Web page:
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Thermometers

Thermometers

  • What is a thermometer?

    A thermometer is an instrument that is used to measure temperature. Traditionally, thermometers consisted of a glass tube with a bulb at the end containing mercury, which would extend along the tube as it expanded to react to fluctuations in temperature. Nowadays, most industrial thermometers are digital. To find out more about thermometers, see our History of Thermometry page.

  • When is it important to use a thermometer?

    There are many different applications which require the use of a thermometer, from basic everyday tasks such as cooking or testing family members for a fever, to checking fridge/freezer/oven temperature, measuring water temperature to help prevent outbreaks of Legionnaires’ disease, reaching critical temperatures in a manufacturing process, maintaining temperatures during distribution of food products, tyre production, oil production, laboratory testing, facilities/building management and more. The risks of not having a thermometer for these applications vary from a burnt dinner to patients contracting a life-threatening disease.

  • Why do I need an accurate thermometer?

    These days, all industries have legal requirements and regulations that they need to meet. Many of these, within the food catering/manufacture/retail industry and the facilities management industry especially, are based around temperature. Food served at the wrong temperature can be life threatening to a consumer, and water that is stored at the wrong temperature can be a breeding ground for the deadly legionella bacteria. Within manufacturing as well, there is a fine line between the right temperature, and one which will spoil an entire batch or product. In scientific applications, accurate thermometers are even more important, as temperature must be controlled extremely strictly. With this in mind, a lot of industrial bodies have issued guidelines about temperature control. For food, the HACCP regulations are very strict about temperatures of chilled, cooked and stored food, and recommend a thermometer with an accuracy of ±0.5°.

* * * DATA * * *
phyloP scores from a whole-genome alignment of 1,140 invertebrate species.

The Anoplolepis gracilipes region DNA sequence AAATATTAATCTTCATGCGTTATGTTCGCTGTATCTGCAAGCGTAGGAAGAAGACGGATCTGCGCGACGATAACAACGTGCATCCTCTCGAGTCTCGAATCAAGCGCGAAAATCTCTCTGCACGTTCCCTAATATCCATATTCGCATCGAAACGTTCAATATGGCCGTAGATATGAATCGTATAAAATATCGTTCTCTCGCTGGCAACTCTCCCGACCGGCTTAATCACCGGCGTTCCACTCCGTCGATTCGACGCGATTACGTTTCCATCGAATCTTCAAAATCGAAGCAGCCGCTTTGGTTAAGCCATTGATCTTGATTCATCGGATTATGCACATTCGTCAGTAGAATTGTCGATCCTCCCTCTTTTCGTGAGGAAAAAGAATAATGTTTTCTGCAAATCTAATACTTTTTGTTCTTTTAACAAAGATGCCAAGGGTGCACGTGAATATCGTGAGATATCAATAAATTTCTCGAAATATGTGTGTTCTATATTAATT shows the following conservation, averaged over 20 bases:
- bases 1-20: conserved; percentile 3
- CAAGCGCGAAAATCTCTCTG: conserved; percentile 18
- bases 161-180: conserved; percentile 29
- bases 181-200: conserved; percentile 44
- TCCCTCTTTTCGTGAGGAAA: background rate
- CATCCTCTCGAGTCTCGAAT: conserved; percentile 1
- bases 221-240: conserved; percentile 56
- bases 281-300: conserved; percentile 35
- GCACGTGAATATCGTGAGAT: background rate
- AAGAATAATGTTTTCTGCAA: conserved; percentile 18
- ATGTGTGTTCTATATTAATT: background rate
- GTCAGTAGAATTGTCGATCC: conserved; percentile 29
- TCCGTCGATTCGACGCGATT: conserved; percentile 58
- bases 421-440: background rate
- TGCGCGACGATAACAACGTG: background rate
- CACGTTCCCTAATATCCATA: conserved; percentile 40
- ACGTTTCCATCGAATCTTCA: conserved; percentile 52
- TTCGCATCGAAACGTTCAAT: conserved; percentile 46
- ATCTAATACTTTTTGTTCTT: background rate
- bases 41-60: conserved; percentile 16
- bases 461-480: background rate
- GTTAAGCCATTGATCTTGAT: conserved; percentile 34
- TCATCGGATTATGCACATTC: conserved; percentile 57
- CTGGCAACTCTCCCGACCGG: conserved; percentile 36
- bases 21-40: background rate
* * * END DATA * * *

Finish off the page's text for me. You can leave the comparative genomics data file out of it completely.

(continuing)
• Should I clean my thermometer? How should I clean it?

    If you are using a thermometer with a probe attached (or ‘plugged in’), you can clean the probe using a probe wipe. All TME probes are waterproof so are safe to clean in this way. Mostly you will need to clean a probe if you are using it to measure something unclean, for example if you’re using a needle probe to measure the core temperature of meat, and then you want to use it to measure the temperature of a sauce, you will want to clean it inbetween these uses. The thermometer itself should need cleaning less often, however TME thermometers are all either waterproof or splashproof, so wiping them down with a damp cloth should be sufficient. Please note wipes within sachets are now recommended as tubs of wipes may dry out if the lid is left open.

  • What is an IP rating?